See What HealthDay Can Do For You
Contact Us

Federal Rules Tied to Reduced ED Visits for Pediatric Magnet Ingestions

Tighter industry regulation tied to fewer emergency department visits, while lack of rules tied to more visits

emergency room sign

THURSDAY, Dec. 3, 2020 (HealthDay News) -- Emergency department admissions for pediatric magnet ingestions track federal rule changes strengthening or loosening industry standards, according to a research letter published in the Nov. 24 issue of the Journal of the American Medical Association.

Michael R. Flaherty, D.O., from the MassGeneral Hospital for Children in Boston, and colleagues used data from the National Electronic Injury Surveillance System (2009 through 2019) to assess magnet ingestions in children (17 years of age and younger). Comparisons were made for 2009 to 2012, before the Consumer Product Safety Commission (CPSC) limited sales of high-powered, rare-earth magnets as toys; 2013 to 2016, during increasing CPSC regulations; and 2017 to 2019, after the CPSC rule was vacated.

The researchers identified 36,701 emergency department visits for ingested or aspirated objects; 1,421 visits were for ingested or aspirated magnets. Visits were highest for children ages 5 years and younger. Emergency department visits decreased following 2012 CPSC involvement, from an aggregate mean of 3.58 per 100,000 persons to 2.83 per 100,000 persons in 2013 to 2016. The mean emergency department visit rate increased again from 2016 to 2019 to 5.16 per 100,000.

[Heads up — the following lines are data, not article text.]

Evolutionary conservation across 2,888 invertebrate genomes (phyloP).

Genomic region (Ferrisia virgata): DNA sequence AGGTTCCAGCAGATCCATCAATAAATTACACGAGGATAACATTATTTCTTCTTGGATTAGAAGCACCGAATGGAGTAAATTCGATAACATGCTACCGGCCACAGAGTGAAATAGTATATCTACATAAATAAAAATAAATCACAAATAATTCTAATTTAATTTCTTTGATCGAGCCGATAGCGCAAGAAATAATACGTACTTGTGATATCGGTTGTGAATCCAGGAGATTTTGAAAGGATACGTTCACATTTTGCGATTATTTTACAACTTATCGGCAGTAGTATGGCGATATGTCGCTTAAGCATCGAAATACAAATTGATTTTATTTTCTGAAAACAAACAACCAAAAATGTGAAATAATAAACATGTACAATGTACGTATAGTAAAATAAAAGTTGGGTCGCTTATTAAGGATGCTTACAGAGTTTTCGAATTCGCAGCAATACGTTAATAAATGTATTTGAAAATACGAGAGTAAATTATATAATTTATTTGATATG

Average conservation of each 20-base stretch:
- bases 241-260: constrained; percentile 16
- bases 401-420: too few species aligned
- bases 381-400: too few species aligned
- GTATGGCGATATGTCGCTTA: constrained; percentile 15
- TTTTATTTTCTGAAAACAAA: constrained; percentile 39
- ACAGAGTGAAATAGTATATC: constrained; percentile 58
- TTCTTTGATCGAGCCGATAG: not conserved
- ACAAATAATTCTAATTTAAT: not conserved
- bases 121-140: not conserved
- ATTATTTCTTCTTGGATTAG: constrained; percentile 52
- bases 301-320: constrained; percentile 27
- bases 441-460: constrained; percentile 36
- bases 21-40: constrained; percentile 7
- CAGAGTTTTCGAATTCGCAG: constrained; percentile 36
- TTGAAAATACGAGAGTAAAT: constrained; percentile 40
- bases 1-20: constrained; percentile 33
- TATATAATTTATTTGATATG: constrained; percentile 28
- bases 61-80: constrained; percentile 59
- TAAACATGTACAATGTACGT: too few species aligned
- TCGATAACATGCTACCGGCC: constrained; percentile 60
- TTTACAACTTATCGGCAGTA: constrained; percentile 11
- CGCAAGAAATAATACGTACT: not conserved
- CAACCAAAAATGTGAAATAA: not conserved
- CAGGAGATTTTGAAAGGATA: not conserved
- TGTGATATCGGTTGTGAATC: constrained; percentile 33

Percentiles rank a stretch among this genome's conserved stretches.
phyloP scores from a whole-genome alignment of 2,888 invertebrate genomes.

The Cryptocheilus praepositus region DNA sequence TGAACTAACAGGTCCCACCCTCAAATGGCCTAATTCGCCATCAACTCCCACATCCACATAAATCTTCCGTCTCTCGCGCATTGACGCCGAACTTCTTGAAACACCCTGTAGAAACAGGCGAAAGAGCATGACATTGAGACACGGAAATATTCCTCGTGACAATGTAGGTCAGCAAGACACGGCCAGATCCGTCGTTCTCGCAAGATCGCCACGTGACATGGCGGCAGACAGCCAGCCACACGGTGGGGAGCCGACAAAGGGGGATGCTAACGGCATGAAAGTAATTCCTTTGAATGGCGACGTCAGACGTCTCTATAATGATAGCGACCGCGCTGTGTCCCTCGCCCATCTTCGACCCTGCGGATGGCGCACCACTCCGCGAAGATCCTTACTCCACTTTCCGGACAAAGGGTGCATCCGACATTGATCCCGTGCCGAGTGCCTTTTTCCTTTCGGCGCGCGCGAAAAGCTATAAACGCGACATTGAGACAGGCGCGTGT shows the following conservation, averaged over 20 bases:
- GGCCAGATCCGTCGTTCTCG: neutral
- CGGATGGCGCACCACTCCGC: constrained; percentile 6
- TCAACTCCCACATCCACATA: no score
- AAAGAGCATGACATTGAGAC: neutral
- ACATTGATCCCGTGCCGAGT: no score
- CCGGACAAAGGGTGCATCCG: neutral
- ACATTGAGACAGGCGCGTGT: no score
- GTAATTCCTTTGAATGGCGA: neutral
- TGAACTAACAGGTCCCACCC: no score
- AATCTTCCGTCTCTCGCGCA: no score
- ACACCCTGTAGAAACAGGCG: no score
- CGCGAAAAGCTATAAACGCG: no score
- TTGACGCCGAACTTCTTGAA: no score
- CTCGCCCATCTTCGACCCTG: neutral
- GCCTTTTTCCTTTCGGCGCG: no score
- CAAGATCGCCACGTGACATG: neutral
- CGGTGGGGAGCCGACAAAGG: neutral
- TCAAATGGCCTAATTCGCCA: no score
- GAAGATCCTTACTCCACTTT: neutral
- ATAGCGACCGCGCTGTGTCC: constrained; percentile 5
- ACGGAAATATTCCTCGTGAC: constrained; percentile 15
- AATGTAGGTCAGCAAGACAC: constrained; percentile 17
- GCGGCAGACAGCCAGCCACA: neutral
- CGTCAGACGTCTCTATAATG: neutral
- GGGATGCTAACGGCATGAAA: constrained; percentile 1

"Effective prevention of magnet-related ingestions can be achieved with industry regulations, as evidenced by the now-remanded CPSC safety standard," the authors write.

Abstract/Full Text

Physician's Briefing


HealthDay is the world’s largest syndicator of health news and content, and providers of custom health/medical content.

Consumer Health News

A health news feed, reviewing the latest and most topical health stories.

Professional News

A news feed for Health Care Professionals (HCPs), reviewing latest medical research and approvals.